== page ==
Eng.: Yes. You are one of the benefitting property owners who will be assessed for the project.
Resident: You must be kidding me. I have a nice quiet neighbourhood street today. My kids play in the yard and it is safe. I can walk across the street to the grocery store, or up the street to the restaurant, and it is safe. To make it safer, you are going to flatten, widen, and straighten the street and add two more lanes of fast-moving cars. This is done because of traffic projections – because we want new growth in the tax subsidy area on the edge of town. And while my neighbourhood crumbles and my home drops in value, you are going to assess me, too.
I felt bad for her. She truly didnʼt get it.
Eng.: Iʼm sorry. But the traffic projections require a four-lane street for safety reasons. We must follow the standard.
This conversation is a composite of many conversations Iʼve participated in during my years of working as a civil engineer and urban planner for cities across Minnesota. The thoughts and words I attribute to myself in this dialogue are all ones Iʼve believed or expressed at one point or another during my career.
For many years, I believed that my education, training, and licence gave me superior insight into how cities work. I believed that I was uniquely positioned to know what was best for society – at least when it came to transportation.
I believed that the optimal approach to city building was reflected in the codes and standards that had been developed by others in my profession and that adhering to them was the only responsible approach an ethical person could take.
I believed that the straighter, flatter, and wider we could make a street, the safer it would become, and that requiring clear zones free of obstacles on each side was a critical component of public safety.
I believed that the speed people drove reflected their own level of responsibility or recklessness, that my designs had no influence on traffic speed, and that the only real way to address speeding was through police enforcement and public awareness campaigns.
I believed that automobile crashes, and the frequent incapacitations and deaths that accompanied them, were random events mostly caused by driver error, that the best thing I could do to reduce human suffering was too strive to continually improve our transportation systems to higher and higher standards.
I believed that I could use models and simulations to predict future traffic flows and that I had an innate sense for how drivers would respond to the designs that I and other engineers put in place.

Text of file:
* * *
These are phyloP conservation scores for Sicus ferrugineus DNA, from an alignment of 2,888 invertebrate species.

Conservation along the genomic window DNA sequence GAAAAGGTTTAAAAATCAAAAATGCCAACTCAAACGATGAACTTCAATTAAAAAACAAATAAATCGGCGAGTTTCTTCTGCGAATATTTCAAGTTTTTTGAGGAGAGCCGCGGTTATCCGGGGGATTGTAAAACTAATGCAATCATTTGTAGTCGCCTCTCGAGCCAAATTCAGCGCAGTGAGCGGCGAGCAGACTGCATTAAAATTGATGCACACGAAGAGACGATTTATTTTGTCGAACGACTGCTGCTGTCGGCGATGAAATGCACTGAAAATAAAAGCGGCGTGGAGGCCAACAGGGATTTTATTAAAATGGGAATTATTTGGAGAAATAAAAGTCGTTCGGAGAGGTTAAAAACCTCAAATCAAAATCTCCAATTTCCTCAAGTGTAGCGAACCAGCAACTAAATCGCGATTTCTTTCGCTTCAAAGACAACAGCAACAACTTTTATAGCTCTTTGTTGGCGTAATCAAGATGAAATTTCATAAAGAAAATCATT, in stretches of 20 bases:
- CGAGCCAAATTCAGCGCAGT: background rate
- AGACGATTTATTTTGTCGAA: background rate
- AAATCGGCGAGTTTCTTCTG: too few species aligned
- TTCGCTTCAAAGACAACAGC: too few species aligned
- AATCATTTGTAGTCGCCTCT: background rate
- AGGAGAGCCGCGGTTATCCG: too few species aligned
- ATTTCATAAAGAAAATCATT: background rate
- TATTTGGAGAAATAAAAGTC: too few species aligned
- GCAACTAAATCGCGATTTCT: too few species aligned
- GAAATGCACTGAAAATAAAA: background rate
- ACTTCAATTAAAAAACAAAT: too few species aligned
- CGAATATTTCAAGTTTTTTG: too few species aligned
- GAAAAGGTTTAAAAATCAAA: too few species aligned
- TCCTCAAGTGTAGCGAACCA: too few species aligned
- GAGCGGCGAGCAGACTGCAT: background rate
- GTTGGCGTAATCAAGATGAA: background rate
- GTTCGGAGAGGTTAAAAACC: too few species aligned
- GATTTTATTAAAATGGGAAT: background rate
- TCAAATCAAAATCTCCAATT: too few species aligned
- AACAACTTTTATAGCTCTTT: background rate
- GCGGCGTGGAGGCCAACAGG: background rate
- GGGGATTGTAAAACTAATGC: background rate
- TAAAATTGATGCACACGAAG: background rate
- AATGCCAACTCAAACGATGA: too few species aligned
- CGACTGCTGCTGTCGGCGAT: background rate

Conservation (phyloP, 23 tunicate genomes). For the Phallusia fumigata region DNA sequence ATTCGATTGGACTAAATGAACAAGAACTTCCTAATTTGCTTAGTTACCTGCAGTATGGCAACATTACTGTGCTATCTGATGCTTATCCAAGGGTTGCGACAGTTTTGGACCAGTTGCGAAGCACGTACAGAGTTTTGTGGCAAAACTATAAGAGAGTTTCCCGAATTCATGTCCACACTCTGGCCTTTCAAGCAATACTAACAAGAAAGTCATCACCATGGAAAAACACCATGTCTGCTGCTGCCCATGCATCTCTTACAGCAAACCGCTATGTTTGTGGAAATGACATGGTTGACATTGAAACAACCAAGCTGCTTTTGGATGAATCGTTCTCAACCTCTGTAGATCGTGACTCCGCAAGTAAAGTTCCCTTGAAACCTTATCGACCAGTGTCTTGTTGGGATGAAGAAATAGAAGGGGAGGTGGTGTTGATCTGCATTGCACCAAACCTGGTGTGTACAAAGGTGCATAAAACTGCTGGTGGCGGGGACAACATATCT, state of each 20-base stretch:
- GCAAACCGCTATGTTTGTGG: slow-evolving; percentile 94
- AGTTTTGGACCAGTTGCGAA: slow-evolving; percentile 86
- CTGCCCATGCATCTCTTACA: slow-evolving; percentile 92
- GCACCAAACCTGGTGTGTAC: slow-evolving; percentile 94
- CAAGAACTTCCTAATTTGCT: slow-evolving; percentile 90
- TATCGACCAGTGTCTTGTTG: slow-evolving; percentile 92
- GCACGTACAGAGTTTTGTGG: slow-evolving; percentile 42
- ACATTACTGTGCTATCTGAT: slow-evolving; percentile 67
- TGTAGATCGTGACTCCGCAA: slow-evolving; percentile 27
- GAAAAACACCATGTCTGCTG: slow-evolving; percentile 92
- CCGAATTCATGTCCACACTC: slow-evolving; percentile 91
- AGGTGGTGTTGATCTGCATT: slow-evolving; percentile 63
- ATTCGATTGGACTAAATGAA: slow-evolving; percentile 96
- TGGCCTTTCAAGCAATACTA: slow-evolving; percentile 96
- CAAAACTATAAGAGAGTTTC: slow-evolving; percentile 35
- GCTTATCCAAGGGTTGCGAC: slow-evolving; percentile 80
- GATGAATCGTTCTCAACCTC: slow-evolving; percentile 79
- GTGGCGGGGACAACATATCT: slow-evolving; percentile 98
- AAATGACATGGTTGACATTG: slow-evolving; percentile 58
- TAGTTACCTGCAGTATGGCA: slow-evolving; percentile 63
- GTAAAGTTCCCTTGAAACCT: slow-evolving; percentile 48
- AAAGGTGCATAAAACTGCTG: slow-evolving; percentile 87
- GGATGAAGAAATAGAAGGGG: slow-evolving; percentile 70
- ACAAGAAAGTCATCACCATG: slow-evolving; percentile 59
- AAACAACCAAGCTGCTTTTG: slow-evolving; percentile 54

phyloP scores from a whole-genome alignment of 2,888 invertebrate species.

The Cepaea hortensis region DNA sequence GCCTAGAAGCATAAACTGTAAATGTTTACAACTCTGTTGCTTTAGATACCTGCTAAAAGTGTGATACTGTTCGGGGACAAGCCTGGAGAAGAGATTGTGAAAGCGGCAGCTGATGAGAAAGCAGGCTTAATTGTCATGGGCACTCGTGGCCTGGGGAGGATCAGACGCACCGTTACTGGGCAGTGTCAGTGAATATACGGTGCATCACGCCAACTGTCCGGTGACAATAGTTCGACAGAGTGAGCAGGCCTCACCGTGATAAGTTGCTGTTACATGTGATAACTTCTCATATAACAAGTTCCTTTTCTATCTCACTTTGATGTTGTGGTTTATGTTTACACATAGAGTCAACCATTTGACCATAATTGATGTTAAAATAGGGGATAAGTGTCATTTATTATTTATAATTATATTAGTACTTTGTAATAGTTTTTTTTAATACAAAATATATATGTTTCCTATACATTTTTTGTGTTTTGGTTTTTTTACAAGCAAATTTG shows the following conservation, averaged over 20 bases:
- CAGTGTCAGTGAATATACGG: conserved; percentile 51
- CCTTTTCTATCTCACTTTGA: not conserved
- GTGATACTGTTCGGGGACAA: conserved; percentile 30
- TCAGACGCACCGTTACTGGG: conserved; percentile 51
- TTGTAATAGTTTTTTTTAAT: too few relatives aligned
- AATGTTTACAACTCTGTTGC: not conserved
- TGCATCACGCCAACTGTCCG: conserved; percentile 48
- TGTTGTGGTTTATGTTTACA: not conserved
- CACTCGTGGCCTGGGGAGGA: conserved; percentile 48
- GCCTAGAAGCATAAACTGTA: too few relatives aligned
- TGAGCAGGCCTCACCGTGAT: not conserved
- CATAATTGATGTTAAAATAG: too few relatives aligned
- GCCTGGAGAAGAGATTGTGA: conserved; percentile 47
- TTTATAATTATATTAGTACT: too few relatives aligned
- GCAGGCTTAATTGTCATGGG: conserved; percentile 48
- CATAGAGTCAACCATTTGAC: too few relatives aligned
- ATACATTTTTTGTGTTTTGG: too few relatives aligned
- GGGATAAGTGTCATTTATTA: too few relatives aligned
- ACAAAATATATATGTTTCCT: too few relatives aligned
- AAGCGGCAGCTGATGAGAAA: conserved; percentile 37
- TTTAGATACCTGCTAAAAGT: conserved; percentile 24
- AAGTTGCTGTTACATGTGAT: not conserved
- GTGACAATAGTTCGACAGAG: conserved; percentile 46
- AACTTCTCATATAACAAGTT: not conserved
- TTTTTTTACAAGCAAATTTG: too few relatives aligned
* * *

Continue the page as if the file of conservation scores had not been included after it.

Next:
I believed that Level of Service and other measurements of traffic efficiency were strongly correlated with economic success and that the potential for increased jobs, growth, and economic development were all directly tied to the free flow of automobile traffic.
I believed that government transportation programs, public debt financing of infrastructure projects, and local tax subsidies for development were all responsible options taken in response to the private marketplace and that government leadership was reinforcing the natural outcomes being expressed in a market-based economic system.
Most of all, I believed that my efforts to plan, design, and engineer transportation systems were a service to society, that I was part of creating a prosperous America that could be shared by everyone, and that the only real impediments to success were a lack of funding and the political courage needed to stand up to naysayers.
In all these beliefs and more, I was wrong. Utterly and shamefully wrong.
What follows here [in the book] is my confession, along with my insights and recommendations for making things better by using a Strong Towns approach to transportation.
The PEI Public Library Service had ordered a copy of the book and holds can be placed at this time.
TITLE: Confessions of a Recovering Engineer
AUTHOR: Charles L. Marohn, Jr.
Published: September 8, 2021
PUBLISHER: John Wiley & Sons, Inc.
It is also available for purchase as an e-book.
A recent book review on the Urban Cycling Institute site asks and answers the question: “Who might be interested in this book? It is especially enlightening for people that feel frustrated about the design of their own street or the mobility system as a whole.”
A lengthier and more detailed book review in The Bulwark, entitled “All Roads Lead to Roads”, concludes that if you read Confessions, you’ll no longer be able to ignore the professions and systems that Marohn methodically exposes.
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newcharlottetownproject @ eastlink.ca
Posted: Dec 16, 2021 7:01 AM AT | Last Updated: December 17, 2021 3:15 PM AT